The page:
Point of viewgreenspun.com : LUSENET : The Work of Edgar Allan Poe : One Thread
Hello again,.. This time I need any information about the point of view of THE LEGEND OF SLEEPY HOLLOW and THE STORY OF YOUNG GOODMAN BROWN... Help needed..... If anyone could help me that would be great,......
-- Anonymous, July 07, 2003
I suppose you are well aware that these tales are not from Poe's pen, but respectively from Irving's and Hawthorne's one. They liked both to use supernatural matters, for literary effect, but in a way somewhat different from Poe's manner in his own serious stories. Irving played with the "marvellousness" of legendary traditions, often with some touches of humour and slyness, while Hawthorne took from similar sources some gloomier and more frightening aspects in order to lead the reader in allegorical views and reflections upon darker sides of human nature. Poe didn't like those manners and regularly mocked them. On the other hand, Poe,in some serious tales, staged, almost clincally, mental-disordered characters who may pass for having something to do with "gothic" or supernatural mood. Poe's major aim, when serious, was always verisimilitude and plausibility. Note, too, that he was very fond of using current data of his own days, but very rarely legendary ones, and, when doing it, unlike Irving or Hawthorne, never American ones. Probably preferring effective geographical distance just to increase again the truthfulness of his narratives. Are these hints sufficient for your own construction? Good luck. Yours sincerely, Raven's Shade (Belgium).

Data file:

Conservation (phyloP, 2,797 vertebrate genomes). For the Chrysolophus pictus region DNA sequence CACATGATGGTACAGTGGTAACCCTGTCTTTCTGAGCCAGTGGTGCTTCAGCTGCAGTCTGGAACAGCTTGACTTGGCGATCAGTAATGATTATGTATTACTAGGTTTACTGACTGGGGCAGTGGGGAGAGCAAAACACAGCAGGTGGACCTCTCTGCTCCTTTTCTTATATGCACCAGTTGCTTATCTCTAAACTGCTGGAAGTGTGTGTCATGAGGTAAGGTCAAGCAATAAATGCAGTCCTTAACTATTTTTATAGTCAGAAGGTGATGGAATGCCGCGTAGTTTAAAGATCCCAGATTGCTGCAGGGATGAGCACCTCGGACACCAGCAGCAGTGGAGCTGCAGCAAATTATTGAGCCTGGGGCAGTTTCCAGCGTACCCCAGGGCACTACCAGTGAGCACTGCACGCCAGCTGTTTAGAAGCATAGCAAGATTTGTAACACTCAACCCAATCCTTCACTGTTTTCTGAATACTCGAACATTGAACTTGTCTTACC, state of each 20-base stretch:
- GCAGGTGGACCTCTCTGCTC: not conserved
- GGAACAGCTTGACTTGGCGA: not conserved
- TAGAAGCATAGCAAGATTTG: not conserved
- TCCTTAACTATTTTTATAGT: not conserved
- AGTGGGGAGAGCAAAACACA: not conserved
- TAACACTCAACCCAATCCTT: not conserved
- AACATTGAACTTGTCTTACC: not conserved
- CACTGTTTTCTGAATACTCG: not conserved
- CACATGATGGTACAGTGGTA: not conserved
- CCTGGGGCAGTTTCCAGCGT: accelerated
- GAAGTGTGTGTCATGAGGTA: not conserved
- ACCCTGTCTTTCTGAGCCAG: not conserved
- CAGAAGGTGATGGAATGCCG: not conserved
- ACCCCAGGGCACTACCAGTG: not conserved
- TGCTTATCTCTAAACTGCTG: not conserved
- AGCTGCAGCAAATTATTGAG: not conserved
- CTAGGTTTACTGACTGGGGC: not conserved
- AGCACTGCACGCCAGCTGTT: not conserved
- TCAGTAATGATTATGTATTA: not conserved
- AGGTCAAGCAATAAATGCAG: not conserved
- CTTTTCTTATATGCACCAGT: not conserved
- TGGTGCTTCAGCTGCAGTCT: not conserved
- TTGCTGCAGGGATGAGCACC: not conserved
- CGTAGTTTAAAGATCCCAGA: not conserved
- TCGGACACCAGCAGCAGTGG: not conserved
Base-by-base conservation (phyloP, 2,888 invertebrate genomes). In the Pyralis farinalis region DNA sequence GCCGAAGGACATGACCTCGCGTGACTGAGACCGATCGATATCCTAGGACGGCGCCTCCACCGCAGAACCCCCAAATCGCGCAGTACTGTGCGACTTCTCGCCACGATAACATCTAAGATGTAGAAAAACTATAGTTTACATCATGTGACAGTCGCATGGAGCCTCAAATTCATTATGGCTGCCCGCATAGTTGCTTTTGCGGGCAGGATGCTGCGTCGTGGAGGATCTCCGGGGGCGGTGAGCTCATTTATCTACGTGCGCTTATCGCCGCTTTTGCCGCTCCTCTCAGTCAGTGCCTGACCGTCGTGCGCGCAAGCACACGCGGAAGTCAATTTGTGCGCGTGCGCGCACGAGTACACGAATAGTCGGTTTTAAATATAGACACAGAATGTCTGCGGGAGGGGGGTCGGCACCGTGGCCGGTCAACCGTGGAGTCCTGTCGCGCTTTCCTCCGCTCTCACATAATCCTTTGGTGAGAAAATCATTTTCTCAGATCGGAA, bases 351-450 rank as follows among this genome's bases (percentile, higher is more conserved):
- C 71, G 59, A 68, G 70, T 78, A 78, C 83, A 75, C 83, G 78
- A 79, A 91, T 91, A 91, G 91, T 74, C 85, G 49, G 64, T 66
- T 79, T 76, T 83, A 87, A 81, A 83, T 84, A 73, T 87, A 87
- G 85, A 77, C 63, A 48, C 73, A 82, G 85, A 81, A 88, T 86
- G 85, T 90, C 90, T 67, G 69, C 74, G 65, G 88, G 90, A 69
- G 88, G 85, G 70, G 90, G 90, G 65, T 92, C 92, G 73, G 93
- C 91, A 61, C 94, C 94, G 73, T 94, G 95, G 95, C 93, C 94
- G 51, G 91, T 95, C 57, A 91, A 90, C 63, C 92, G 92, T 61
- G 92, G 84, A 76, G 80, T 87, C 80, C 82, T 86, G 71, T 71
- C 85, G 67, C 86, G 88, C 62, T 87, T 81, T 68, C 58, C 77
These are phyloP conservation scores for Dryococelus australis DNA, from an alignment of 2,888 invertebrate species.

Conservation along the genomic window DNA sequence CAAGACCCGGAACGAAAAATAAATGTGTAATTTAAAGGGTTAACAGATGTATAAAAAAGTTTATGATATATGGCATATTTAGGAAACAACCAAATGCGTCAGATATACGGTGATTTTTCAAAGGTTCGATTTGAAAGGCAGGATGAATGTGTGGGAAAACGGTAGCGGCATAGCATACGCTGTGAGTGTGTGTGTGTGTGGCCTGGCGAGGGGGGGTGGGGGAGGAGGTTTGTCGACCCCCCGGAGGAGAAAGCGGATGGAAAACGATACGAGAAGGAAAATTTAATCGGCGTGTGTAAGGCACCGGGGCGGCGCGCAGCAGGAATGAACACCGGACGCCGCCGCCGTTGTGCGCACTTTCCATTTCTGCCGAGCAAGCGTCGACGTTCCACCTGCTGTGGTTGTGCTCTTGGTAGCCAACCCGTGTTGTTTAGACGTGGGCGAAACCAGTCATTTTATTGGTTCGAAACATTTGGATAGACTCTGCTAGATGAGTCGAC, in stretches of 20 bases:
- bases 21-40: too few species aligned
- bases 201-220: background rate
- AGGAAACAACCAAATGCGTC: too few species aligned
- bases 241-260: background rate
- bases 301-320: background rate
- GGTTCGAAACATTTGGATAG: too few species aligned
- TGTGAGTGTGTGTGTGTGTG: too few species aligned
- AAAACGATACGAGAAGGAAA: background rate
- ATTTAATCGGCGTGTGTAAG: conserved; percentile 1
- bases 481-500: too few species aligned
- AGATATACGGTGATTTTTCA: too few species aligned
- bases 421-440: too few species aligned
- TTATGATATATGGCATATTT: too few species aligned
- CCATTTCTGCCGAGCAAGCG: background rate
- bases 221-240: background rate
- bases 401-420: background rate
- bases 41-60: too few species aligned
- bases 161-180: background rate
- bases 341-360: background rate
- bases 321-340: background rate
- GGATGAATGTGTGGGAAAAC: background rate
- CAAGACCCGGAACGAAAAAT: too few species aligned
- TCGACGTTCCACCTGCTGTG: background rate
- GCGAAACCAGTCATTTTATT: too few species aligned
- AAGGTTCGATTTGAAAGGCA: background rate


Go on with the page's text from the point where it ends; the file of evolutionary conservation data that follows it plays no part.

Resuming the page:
-- Anonymous, July 08, 2003
I can tell you that in the legend of sleepy hollow Irving wanted to mock the dutch society at that time. He wanted to show the lives of those people, their customs, and was particularly interested in their telling all kinds of superstitious stories. He also used the American historical background when describing th ehessian trooper. Hessian troopers were german mercineries paid by the British to figth with them against the Americans in the Revolutionary War. On the other hand, Young Goodman Brown is an allegorical tale and in it Hawthorne wanted to show the meaning of evil. G. Brown is a young innocent man who learns the other side of himself and that is evil. His journey into the fprest is the journey into his own character. He learnt that all people are sinful, so on that journey he actually grew up. The man whom he meets in the forest is the symbol of devil - we have an old man leadin a young one into the world of adults. When G.Brown saw what he saw in the forest he never later enjoyed life because he realized it was sinful and therefore he became a helpless person. I am a student of English, studying in Croatia and this note of mine is worth taking into consideration because I learned it from my professor of American literature who finished her college in USA. I hope this will help you to understand the point of view of these 2 stories.
-- Anonymous, July 10, 2003